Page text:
Climate Education in an Age of Media > Use Student Media Production > Pre-Production

Pre-Production

Video production pyramid - pre-production Using an iceberg metaphor, the media piece can be considered the tip of the iceberg, while pre-production forms the the bulk of the work and the foundation of the project.

The pre-production phase of a video project includes research, analysis, synthesis, writing, and planning. It is the foundation of a media project and can be tailored to fit many curricula and learning goals.

Media pieces about climate change science can be considered a culminating phase of the scientific process, in which data, concepts, and ideas that are informed by scientific research are communicated to a larger audience. In that way, even original scientific research or laboratory exercises can be integrated into media projects. Alternatively, for shorter or less advanced projects, students can be provided with an accessible, brief description of scientific content and focus their pre-production work on understanding and conveying science concepts in a compelling manner.

Through pre-production research and learning, students must gain sufficient mastery of climate change science concepts to convey those concepts in creative and compelling ways. Working collaboratively in small groups, they also research and create visual and audio assets, pair those assets with their script through a storyboard, and plan production work.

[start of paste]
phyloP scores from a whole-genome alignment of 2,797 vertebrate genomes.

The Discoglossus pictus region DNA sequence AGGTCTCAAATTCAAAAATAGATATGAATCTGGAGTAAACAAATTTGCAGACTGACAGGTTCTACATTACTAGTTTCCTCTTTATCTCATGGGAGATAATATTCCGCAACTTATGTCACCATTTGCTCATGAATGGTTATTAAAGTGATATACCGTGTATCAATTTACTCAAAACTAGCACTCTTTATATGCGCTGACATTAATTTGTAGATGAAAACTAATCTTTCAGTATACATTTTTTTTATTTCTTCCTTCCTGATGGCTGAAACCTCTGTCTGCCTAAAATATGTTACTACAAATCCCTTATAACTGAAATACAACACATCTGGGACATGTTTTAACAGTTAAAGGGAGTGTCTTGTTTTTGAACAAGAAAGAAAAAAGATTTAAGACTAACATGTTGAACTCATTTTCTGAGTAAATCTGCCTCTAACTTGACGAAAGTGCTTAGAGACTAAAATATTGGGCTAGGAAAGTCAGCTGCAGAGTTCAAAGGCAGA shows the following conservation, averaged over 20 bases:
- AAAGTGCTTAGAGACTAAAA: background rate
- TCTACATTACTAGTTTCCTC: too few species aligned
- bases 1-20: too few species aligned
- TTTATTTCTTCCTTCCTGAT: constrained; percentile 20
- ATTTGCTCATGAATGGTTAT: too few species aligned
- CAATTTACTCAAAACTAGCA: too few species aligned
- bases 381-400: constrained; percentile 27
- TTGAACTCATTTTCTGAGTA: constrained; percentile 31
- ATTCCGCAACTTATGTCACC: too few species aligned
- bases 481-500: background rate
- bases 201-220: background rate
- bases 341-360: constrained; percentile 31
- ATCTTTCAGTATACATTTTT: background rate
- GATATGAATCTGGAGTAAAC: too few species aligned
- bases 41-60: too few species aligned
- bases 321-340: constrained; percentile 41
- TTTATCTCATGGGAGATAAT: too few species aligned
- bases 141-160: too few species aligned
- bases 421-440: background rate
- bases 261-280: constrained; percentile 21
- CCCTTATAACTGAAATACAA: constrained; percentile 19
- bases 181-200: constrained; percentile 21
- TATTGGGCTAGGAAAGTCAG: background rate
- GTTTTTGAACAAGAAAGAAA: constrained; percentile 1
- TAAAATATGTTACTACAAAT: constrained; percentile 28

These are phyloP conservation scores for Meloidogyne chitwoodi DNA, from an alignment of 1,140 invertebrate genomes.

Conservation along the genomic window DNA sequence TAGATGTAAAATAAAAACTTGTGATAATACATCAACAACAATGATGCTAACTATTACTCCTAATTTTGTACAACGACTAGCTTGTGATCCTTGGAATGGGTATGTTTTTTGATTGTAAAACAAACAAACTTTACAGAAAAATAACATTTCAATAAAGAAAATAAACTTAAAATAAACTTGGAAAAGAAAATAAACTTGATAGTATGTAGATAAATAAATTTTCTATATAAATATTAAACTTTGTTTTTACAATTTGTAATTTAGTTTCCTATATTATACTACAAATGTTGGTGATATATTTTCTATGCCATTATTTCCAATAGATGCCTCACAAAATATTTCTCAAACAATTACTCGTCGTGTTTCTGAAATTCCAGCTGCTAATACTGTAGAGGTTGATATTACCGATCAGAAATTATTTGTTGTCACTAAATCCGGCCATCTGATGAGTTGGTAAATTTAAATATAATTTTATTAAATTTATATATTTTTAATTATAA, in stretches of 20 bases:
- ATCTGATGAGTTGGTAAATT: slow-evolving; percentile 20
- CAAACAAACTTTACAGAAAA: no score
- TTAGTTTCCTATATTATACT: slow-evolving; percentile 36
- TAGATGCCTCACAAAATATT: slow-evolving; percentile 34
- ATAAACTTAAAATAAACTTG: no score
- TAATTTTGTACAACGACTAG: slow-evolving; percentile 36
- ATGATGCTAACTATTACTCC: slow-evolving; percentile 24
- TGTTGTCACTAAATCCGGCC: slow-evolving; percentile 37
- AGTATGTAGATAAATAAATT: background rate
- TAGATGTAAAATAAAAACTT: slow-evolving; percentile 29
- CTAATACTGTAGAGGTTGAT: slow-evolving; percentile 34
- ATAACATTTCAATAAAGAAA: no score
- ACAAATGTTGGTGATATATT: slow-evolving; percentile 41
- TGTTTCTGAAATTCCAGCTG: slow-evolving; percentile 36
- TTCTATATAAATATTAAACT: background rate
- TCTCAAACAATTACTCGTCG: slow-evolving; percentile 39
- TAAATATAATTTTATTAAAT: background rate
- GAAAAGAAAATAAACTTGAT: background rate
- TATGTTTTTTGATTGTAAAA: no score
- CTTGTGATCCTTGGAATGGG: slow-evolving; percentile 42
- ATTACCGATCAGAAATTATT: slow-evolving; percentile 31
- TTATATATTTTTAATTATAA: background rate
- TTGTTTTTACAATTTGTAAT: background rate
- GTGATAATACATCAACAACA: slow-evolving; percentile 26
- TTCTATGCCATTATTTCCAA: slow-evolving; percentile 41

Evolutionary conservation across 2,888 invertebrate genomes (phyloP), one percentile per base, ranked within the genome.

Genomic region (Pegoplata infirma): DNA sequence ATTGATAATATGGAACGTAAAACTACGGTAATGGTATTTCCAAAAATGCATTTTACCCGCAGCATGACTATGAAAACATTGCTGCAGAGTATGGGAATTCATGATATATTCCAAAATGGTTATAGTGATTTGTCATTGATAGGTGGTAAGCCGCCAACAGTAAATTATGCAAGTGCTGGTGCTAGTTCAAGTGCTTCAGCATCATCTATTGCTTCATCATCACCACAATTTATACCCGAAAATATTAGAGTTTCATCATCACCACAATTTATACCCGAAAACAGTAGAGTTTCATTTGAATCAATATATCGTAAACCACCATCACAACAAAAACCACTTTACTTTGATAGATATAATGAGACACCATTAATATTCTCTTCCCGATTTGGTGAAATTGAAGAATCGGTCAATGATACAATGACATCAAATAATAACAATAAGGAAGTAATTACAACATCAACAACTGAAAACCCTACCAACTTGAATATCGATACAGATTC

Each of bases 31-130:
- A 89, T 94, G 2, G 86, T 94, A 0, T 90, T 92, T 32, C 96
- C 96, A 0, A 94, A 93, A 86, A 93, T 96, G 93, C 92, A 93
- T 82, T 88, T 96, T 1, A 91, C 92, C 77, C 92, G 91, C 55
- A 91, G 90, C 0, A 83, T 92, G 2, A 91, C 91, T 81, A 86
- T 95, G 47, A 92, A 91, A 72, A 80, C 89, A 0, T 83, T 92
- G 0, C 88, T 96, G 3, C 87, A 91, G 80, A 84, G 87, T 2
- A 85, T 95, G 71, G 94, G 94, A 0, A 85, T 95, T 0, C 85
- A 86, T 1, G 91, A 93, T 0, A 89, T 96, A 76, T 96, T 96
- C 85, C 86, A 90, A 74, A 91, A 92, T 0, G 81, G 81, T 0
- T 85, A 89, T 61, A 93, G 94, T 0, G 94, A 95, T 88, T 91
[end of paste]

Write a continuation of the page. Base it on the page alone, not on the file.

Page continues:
Key questions to consider

Throughout the pre-production phase, students should be encouraged to think about key questions:

For public service announcement (PSA) videos, an additional question is:

Components that are unique to media production

While many components of pre-production are similar to conventional assignments (e.g., researching the scientific literature or other sources of information, synthesizing key ideas, writing assignments), media production also includes visual and audio communication. A storyboard (e.g., click here for a storyboard worksheet) pairs key elements of the script, or narrative, with sketches of the visual components of the media piece - e.g., what will the viewer see (sketch of visual component) and hear (script) during each part of the piece? A shot list, which lays out scenes and types of shots (e.g., close-up, medium shot, long shot, etc.), is important to ensure that the production and post-production phases are both effective and efficient. These components of pre-production incorporate critical thinking, creativity, affective processing, time management, collaboration, and social learning.

Explore more media production resources created by or used by the CAM Project.


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